In hind-sight, maybe I could have been smarter. My alarm bells could have run sooner, like when he acted like I was probably surprised he found me attractive and wanted to go out with me. Or when I finally figured out in one of his texts that he’d followed me out of the train just to talk to me.

He showed up 15 minutes late – which given Cologne’s public transport really isn’t a big deal – but he immediately said, “I bet you’re surprised I actually showed up, aren’t you? I know you’re surprise. I could have texted but I thought I’d like to surprise you.”

I smiled and shook my head. I wasn’t surprised; there’s nothing surprising about a man who finds me attractive and wants to get his hands on me. In fact it is the most annoyingly predictable part of dating in general.

I offered him something to drink. He looked around, at my photos and my books and my DVDs. You know, intimate stuff like that. And he immediately hated my cat. Now, my dad doesn’t like cats either, and it’s not an issue of like-me-like-my-cat, but the way he flinched and aggressively shushed her away was unattractive. And it also put me on the defensive; he had me apologizing five times before we even started to watch something.

That at least started out fine. He took my hand after a while and it was warm and large, and for a second I managed to forget about his hatred for pets and thought that maybe, just maybe, I could be a normal person with a nice date with someone who’s actually interested in me, not just my boobs or my ass, and both of them as fast as possible, please.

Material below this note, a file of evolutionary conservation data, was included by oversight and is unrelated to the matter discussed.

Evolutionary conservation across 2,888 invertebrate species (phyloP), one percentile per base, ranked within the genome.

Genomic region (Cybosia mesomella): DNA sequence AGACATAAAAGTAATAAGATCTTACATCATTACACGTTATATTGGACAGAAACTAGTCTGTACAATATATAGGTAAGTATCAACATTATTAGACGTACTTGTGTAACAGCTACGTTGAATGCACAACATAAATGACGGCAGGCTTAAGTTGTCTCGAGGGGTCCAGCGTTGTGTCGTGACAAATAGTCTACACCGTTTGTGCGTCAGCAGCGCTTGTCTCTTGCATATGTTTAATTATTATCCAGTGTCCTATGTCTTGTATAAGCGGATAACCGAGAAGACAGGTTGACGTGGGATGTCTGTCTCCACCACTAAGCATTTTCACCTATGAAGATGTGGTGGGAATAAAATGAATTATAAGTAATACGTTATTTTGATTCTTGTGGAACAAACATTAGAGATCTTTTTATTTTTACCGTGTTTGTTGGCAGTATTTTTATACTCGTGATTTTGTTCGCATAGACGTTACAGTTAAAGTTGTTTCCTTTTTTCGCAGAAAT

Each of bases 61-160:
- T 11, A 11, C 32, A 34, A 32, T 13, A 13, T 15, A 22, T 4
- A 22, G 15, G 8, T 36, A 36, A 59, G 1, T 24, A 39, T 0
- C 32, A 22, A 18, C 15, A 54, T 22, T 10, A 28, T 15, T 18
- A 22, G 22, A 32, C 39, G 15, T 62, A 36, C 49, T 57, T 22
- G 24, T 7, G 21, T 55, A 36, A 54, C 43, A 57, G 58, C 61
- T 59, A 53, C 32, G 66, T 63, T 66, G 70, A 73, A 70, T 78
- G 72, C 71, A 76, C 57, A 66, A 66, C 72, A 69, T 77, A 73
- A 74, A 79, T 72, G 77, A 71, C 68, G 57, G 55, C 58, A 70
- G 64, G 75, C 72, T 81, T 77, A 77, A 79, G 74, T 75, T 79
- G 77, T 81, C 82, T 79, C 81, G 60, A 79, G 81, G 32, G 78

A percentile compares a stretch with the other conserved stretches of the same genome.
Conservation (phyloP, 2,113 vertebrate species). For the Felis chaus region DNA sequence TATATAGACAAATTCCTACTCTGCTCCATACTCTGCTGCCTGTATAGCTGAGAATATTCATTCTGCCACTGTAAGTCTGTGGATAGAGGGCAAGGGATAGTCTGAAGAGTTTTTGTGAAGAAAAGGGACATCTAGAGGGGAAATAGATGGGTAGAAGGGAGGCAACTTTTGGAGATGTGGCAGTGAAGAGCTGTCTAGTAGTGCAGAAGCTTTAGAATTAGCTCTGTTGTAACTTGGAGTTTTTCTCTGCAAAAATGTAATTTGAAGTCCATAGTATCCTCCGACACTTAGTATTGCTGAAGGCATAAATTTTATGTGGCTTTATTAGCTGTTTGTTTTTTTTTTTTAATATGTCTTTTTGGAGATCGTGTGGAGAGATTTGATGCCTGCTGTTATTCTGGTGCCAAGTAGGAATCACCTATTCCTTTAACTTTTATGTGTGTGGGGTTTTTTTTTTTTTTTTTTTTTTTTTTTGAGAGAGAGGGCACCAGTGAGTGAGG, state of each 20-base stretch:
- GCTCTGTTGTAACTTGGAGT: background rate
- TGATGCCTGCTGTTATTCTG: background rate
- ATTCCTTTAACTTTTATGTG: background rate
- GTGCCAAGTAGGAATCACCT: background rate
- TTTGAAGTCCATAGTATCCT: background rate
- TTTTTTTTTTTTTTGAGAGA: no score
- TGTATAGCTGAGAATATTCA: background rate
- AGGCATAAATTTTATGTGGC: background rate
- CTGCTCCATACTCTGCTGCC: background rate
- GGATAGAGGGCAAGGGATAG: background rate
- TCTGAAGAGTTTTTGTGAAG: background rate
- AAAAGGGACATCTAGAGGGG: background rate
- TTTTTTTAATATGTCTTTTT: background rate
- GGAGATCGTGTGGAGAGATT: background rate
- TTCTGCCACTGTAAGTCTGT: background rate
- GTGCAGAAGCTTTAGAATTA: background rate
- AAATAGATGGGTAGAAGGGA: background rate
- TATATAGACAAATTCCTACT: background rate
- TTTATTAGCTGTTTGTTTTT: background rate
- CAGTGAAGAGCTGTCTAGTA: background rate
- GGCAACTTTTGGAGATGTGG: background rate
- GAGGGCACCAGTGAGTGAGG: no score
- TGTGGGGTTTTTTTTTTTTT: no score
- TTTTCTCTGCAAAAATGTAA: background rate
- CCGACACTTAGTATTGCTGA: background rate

It’s not that I am shy or prude (even though neither of these things are bad in any way). But I’ve had sex or intimate touching too early before, and it has always felt to me like I was the girl selling tickets at the box office: For a while, we are both in the same place. We interact, maybe exchange a few niceties, which end up designed to make me smile and hand over the ticket. And in that moment, he takes my body into a dark room with him and I am left on the outside, hardly even able to look in, and definitely not part of the experience.

It’s when he does all the pushing. I let him hold my hand, so it’s probably okay if he wants to put his arm around me, if he wants to kiss me before we’re 15 minutes into the show.

At that point, I told him I really just want to hang out together. I have no interest in having sex or anything like that. He plays offended for a second and then reassures me. We get a little more comfortable and the show continues. He starts kissing my neck, licking it, scratching me with his beard.